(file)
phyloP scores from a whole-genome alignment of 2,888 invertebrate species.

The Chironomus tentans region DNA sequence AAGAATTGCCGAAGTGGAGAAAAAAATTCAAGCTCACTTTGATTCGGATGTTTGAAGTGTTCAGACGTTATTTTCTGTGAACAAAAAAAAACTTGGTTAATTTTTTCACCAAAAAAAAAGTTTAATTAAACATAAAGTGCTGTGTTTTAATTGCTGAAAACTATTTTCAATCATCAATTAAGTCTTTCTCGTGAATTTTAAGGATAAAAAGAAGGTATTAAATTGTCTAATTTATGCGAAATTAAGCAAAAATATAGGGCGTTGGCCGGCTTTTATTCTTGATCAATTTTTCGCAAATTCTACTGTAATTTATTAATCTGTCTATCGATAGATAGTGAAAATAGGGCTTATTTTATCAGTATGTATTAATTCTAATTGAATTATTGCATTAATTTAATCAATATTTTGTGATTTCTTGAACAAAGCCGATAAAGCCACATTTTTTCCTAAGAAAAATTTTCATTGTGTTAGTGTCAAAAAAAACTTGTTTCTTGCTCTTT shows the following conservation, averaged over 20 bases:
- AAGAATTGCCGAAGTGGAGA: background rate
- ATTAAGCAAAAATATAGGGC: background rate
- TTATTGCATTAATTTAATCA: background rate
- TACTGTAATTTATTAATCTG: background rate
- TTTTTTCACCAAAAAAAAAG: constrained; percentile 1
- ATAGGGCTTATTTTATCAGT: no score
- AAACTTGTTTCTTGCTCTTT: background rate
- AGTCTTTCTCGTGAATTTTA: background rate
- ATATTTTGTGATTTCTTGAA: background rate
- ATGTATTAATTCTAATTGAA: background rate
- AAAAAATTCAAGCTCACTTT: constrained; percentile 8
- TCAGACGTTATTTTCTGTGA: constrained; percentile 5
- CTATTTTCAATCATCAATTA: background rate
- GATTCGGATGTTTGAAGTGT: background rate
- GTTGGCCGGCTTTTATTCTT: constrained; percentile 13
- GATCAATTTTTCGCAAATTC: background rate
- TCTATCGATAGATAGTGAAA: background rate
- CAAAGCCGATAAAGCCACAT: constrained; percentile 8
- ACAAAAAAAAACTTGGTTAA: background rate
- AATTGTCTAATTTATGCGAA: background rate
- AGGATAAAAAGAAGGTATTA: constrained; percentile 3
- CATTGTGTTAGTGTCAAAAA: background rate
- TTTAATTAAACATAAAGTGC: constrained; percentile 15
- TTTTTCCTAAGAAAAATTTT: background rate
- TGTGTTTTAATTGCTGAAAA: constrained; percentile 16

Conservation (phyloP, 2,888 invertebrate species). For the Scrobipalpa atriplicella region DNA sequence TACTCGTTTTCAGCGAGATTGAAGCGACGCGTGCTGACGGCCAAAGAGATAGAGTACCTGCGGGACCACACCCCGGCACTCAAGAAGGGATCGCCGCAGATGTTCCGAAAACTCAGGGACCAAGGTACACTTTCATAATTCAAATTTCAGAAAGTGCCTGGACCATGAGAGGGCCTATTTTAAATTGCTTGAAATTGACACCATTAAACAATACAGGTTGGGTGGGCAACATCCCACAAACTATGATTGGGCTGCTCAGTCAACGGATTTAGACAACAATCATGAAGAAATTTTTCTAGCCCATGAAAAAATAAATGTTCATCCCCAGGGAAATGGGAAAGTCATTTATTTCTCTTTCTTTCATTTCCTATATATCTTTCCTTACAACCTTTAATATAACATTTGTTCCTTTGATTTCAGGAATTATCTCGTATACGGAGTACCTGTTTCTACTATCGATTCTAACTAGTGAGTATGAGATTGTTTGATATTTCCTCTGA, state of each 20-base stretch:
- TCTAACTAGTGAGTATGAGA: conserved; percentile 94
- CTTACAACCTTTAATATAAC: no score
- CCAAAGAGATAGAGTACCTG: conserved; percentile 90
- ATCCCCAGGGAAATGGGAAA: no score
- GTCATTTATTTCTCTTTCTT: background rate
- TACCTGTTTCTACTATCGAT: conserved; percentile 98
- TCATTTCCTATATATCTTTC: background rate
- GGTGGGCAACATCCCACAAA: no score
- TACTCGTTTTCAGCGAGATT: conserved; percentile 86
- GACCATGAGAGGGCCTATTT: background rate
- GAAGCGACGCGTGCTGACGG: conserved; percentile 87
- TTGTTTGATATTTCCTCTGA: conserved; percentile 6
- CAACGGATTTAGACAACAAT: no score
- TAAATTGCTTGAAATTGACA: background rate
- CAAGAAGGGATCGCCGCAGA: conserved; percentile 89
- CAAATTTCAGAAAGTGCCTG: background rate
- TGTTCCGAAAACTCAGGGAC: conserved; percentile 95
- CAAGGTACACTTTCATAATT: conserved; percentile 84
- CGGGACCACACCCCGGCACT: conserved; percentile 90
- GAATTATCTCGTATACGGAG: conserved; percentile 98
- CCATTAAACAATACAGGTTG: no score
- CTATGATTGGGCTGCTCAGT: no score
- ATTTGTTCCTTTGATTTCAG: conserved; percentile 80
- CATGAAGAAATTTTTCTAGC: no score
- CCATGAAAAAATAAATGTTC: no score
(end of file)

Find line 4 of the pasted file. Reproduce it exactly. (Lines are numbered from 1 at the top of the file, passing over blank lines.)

- ATTAAGCAAAAATATAGGGC: background rate